In the 24/7 surveillance society that we seem to be headed toward, that won’t be the case. As in the movie Demolition Man (one of my favorites for the way it pokes fun at the future), every time we stub our toes and let loose with a mild profanity, we’ll be automatically fined one credit for a violation of the Verbal Morality Statute.

In the movie, it was hilarious. In real life, maybe not so much.


     Deb Shinder

About debshinder

Technology analyst and author, specializing in enterprise security. Author of or contributor to over 25 books, including "Scene of the Cybercrime." Fourteen-year Microsoft MVP, married to Microsoft FTE Tom Shinder, and proud mom of two wonderful grown-up human children and three amazing Japanese Chin pups. In my spare time, I love to travel - especially on cruise ships - and write about my grand adventures.
This entry was posted in Uncategorized. Bookmark the permalink.

1 Response to Nothing to Hide? Don’t be so Sure.

  1. Good Morning Ms Shinder. 🙂 I’m not quite sure I got your point in this posting. You have been a member of the law enforcement community long enough to know that many people who have broken some of the more minor laws, some of which you pointed out in your article, don’t get busted because they broke the law, but because someone complained to Law Enforcement and they were put in the position of “having to do something”. If your point is that we all break laws sometime, I will endorse that 100%.
    Because there is more surveillance with cameras and internet monitoring, I don’t believe that will change much. There are only so many law officers, DA’s and Courts available to deal with it.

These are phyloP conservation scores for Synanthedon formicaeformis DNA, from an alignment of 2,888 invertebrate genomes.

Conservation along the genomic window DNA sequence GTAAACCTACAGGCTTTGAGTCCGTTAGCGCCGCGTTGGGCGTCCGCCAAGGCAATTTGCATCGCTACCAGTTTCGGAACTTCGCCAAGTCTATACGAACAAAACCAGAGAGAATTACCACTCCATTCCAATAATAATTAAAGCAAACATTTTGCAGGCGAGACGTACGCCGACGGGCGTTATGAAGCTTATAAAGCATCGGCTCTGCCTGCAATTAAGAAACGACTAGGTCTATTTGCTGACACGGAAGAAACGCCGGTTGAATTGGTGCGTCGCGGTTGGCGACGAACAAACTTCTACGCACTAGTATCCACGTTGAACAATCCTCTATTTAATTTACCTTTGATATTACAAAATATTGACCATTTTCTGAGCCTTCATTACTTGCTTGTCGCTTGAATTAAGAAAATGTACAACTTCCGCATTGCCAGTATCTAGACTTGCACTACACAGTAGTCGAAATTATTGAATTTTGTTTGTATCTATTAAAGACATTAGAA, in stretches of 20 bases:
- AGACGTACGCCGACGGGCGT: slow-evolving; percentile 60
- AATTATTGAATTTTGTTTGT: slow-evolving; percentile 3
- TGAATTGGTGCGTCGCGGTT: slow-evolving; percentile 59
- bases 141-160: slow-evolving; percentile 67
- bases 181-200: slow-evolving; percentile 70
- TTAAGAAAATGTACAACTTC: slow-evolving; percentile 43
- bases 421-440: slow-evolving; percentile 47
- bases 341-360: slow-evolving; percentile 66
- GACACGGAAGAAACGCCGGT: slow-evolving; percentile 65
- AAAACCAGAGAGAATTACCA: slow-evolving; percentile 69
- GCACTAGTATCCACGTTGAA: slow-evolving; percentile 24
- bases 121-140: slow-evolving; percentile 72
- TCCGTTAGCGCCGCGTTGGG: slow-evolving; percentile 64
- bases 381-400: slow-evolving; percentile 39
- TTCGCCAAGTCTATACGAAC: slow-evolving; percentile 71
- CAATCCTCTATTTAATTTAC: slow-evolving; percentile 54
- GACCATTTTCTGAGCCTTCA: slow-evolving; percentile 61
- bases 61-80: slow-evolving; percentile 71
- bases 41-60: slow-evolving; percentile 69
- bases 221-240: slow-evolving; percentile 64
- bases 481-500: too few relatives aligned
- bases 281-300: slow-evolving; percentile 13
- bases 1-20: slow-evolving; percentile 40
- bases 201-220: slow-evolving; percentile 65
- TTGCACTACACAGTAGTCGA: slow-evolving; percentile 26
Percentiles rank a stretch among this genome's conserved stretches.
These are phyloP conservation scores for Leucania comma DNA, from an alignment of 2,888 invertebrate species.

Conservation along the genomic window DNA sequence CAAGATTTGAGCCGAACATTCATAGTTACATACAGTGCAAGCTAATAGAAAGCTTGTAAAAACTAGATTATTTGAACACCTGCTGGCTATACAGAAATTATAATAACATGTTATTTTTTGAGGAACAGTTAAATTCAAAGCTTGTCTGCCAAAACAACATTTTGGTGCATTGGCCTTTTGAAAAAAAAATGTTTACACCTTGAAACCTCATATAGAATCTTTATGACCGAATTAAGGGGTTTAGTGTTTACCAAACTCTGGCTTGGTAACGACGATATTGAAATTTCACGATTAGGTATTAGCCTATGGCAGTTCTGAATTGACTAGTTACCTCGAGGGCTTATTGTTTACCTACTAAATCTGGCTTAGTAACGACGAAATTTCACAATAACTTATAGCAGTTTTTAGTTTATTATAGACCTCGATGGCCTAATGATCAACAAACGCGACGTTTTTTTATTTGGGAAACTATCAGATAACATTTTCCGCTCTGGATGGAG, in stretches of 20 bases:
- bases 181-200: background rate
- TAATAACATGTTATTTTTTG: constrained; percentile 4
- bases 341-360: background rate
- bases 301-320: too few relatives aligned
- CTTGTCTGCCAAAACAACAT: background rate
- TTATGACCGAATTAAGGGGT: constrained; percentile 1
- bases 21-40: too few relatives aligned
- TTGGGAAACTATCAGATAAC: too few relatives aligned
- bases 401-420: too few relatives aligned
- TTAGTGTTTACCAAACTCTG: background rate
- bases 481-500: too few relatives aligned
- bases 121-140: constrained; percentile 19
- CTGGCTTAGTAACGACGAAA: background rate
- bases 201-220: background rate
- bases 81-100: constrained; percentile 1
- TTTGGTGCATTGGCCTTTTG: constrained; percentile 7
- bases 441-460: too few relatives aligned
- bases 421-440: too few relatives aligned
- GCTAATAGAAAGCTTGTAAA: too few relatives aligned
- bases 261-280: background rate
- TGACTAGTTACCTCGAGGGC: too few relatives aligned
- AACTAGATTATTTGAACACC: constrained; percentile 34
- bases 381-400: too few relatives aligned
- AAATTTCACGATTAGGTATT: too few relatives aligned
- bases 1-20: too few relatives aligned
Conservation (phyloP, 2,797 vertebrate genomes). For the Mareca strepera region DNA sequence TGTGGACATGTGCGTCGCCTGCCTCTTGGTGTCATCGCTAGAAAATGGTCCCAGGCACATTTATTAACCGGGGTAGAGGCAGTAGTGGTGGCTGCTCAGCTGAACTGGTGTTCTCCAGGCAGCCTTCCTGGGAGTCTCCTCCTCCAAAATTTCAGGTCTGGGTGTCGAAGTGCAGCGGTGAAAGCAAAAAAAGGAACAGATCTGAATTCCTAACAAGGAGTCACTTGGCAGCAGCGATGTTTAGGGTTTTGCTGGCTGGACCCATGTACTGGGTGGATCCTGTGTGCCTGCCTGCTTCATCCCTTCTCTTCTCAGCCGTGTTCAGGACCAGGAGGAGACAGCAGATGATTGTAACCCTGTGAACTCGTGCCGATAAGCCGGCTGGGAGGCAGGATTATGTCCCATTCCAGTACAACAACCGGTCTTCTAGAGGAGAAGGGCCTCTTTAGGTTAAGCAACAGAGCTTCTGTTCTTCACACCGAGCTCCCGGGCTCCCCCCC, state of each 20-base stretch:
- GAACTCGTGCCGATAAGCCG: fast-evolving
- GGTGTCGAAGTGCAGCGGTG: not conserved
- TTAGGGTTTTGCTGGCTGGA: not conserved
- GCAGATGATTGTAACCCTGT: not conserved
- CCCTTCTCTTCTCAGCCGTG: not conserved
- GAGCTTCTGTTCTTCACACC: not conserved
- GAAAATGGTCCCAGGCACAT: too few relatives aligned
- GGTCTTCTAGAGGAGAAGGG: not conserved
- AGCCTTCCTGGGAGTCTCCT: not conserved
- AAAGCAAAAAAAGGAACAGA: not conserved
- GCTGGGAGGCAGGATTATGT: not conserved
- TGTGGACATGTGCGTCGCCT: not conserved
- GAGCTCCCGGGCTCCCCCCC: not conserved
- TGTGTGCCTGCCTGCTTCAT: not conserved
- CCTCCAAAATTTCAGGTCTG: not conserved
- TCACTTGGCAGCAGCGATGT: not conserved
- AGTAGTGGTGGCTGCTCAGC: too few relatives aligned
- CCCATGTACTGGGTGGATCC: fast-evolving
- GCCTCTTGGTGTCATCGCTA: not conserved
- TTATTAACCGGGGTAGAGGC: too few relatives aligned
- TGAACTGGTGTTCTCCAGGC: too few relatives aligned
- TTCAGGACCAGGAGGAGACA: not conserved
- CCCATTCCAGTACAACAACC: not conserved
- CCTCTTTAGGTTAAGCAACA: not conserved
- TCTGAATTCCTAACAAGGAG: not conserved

If this is a warning about “big brother”, I’m afraid it will be a fact of life. Our society is changing, as it always has. Our fears are different now than they used to be The first consideration in Government is to protect it’s citizens from harm. It appears that it might entail more surveillance than we have ever had before. Otherwise, our worst case scenario becomes another 9-11. If we can prevent a “dirty bomb” from being set off in downtown Dallas or Chicago or LA, what price should we be willing to pay?
    We are still a more free society than most of the countries on this planet, but we have made enemies.And war has changed. It is no longer great armies marching against one another across a grassy field. It is 3 or 4 people in our own country in the kitchen of an apartment in San Antonio, building a dangerous device that kills our citizens in the name of some rogue country or ideal.
    My thinking on this was triggered by a TV program, “Person of Interest” on TV. The concept behind it really got me thinking.
    I truly do enjoy your postings not only here but elsewhere Deb and I really miss Win7News. 🙂

Leave a Reply

Fill in your details below or click an icon to log in: Logo

You are commenting using your account. Log Out /  Change )

Google photo

You are commenting using your Google account. Log Out /  Change )

Twitter picture

You are commenting using your Twitter account. Log Out /  Change )

Facebook photo

You are commenting using your Facebook account. Log Out /  Change )

Connecting to %s